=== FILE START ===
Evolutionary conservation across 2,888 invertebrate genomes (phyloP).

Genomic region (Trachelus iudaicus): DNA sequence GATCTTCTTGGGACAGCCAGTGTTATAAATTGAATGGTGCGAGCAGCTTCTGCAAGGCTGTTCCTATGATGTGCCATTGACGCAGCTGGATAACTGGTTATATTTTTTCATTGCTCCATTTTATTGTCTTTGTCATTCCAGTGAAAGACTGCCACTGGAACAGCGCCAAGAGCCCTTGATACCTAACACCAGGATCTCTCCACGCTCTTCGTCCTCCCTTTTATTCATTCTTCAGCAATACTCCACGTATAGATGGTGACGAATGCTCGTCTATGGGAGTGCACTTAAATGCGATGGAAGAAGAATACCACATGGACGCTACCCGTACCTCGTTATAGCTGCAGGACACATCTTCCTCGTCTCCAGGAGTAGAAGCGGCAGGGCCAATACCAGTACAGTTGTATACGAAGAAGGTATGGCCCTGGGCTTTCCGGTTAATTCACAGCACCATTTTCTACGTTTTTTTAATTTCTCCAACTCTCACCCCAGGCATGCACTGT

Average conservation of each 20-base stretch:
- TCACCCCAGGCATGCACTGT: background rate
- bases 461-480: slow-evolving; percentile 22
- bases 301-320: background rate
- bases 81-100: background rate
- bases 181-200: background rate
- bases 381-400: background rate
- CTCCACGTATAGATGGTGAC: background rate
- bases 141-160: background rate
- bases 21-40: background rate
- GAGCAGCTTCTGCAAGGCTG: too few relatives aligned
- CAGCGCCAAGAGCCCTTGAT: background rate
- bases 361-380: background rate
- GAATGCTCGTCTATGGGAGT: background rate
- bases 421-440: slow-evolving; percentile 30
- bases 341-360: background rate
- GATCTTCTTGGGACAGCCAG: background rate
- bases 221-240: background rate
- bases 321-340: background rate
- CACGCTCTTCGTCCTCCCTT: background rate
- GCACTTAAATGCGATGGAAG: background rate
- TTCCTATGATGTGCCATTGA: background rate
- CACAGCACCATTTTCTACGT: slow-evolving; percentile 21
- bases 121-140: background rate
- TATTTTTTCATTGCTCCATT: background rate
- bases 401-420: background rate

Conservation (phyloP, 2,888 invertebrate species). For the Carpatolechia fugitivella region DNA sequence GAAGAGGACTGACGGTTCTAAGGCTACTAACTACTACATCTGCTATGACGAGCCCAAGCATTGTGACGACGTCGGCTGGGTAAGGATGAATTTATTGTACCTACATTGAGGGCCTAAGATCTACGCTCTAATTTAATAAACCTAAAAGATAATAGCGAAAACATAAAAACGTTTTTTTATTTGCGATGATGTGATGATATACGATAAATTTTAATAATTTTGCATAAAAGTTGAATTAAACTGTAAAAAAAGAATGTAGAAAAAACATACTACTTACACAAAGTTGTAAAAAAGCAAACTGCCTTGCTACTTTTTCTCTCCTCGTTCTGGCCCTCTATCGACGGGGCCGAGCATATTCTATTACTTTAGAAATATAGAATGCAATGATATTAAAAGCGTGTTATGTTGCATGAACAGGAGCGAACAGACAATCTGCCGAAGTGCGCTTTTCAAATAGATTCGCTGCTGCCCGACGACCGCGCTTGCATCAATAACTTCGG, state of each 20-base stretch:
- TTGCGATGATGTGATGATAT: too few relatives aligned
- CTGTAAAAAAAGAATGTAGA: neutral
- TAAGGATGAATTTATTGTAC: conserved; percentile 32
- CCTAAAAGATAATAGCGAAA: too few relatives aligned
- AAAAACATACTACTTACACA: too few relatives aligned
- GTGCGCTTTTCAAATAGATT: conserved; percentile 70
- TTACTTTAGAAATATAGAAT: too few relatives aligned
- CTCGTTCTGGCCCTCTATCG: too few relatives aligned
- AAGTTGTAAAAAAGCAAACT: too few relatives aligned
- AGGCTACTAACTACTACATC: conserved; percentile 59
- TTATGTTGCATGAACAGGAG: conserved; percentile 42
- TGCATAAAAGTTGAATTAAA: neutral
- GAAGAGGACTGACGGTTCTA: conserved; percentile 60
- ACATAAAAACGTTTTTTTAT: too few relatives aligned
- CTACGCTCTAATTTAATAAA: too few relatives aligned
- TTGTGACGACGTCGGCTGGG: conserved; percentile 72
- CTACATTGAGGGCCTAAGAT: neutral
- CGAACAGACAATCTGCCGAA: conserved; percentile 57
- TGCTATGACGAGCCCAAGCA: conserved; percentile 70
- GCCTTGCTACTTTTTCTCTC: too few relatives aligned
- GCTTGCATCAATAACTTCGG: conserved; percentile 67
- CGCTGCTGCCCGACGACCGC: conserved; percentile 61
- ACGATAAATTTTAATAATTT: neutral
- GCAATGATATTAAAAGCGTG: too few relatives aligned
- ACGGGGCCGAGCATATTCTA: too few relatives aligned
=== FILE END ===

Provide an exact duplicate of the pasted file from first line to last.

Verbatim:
Evolutionary conservation across 2,888 invertebrate genomes (phyloP).

Genomic region (Trachelus iudaicus): DNA sequence GATCTTCTTGGGACAGCCAGTGTTATAAATTGAATGGTGCGAGCAGCTTCTGCAAGGCTGTTCCTATGATGTGCCATTGACGCAGCTGGATAACTGGTTATATTTTTTCATTGCTCCATTTTATTGTCTTTGTCATTCCAGTGAAAGACTGCCACTGGAACAGCGCCAAGAGCCCTTGATACCTAACACCAGGATCTCTCCACGCTCTTCGTCCTCCCTTTTATTCATTCTTCAGCAATACTCCACGTATAGATGGTGACGAATGCTCGTCTATGGGAGTGCACTTAAATGCGATGGAAGAAGAATACCACATGGACGCTACCCGTACCTCGTTATAGCTGCAGGACACATCTTCCTCGTCTCCAGGAGTAGAAGCGGCAGGGCCAATACCAGTACAGTTGTATACGAAGAAGGTATGGCCCTGGGCTTTCCGGTTAATTCACAGCACCATTTTCTACGTTTTTTTAATTTCTCCAACTCTCACCCCAGGCATGCACTGT

Average conservation of each 20-base stretch:
- TCACCCCAGGCATGCACTGT: background rate
- bases 461-480: slow-evolving; percentile 22
- bases 301-320: background rate
- bases 81-100: background rate
- bases 181-200: background rate
- bases 381-400: background rate
- CTCCACGTATAGATGGTGAC: background rate
- bases 141-160: background rate
- bases 21-40: background rate
- GAGCAGCTTCTGCAAGGCTG: too few relatives aligned
- CAGCGCCAAGAGCCCTTGAT: background rate
- bases 361-380: background rate
- GAATGCTCGTCTATGGGAGT: background rate
- bases 421-440: slow-evolving; percentile 30
- bases 341-360: background rate
- GATCTTCTTGGGACAGCCAG: background rate
- bases 221-240: background rate
- bases 321-340: background rate
- CACGCTCTTCGTCCTCCCTT: background rate
- GCACTTAAATGCGATGGAAG: background rate
- TTCCTATGATGTGCCATTGA: background rate
- CACAGCACCATTTTCTACGT: slow-evolving; percentile 21
- bases 121-140: background rate
- TATTTTTTCATTGCTCCATT: background rate
- bases 401-420: background rate

Conservation (phyloP, 2,888 invertebrate species). For the Carpatolechia fugitivella region DNA sequence GAAGAGGACTGACGGTTCTAAGGCTACTAACTACTACATCTGCTATGACGAGCCCAAGCATTGTGACGACGTCGGCTGGGTAAGGATGAATTTATTGTACCTACATTGAGGGCCTAAGATCTACGCTCTAATTTAATAAACCTAAAAGATAATAGCGAAAACATAAAAACGTTTTTTTATTTGCGATGATGTGATGATATACGATAAATTTTAATAATTTTGCATAAAAGTTGAATTAAACTGTAAAAAAAGAATGTAGAAAAAACATACTACTTACACAAAGTTGTAAAAAAGCAAACTGCCTTGCTACTTTTTCTCTCCTCGTTCTGGCCCTCTATCGACGGGGCCGAGCATATTCTATTACTTTAGAAATATAGAATGCAATGATATTAAAAGCGTGTTATGTTGCATGAACAGGAGCGAACAGACAATCTGCCGAAGTGCGCTTTTCAAATAGATTCGCTGCTGCCCGACGACCGCGCTTGCATCAATAACTTCGG, state of each 20-base stretch:
- TTGCGATGATGTGATGATAT: too few relatives aligned
- CTGTAAAAAAAGAATGTAGA: neutral
- TAAGGATGAATTTATTGTAC: conserved; percentile 32
- CCTAAAAGATAATAGCGAAA: too few relatives aligned
- AAAAACATACTACTTACACA: too few relatives aligned
- GTGCGCTTTTCAAATAGATT: conserved; percentile 70
- TTACTTTAGAAATATAGAAT: too few relatives aligned
- CTCGTTCTGGCCCTCTATCG: too few relatives aligned
- AAGTTGTAAAAAAGCAAACT: too few relatives aligned
- AGGCTACTAACTACTACATC: conserved; percentile 59
- TTATGTTGCATGAACAGGAG: conserved; percentile 42
- TGCATAAAAGTTGAATTAAA: neutral
- GAAGAGGACTGACGGTTCTA: conserved; percentile 60
- ACATAAAAACGTTTTTTTAT: too few relatives aligned
- CTACGCTCTAATTTAATAAA: too few relatives aligned
- TTGTGACGACGTCGGCTGGG: conserved; percentile 72
- CTACATTGAGGGCCTAAGAT: neutral
- CGAACAGACAATCTGCCGAA: conserved; percentile 57
- TGCTATGACGAGCCCAAGCA: conserved; percentile 70
- GCCTTGCTACTTTTTCTCTC: too few relatives aligned
- GCTTGCATCAATAACTTCGG: conserved; percentile 67
- CGCTGCTGCCCGACGACCGC: conserved; percentile 61
- ACGATAAATTTTAATAATTT: neutral
- GCAATGATATTAAAAGCGTG: too few relatives aligned
- ACGGGGCCGAGCATATTCTA: too few relatives aligned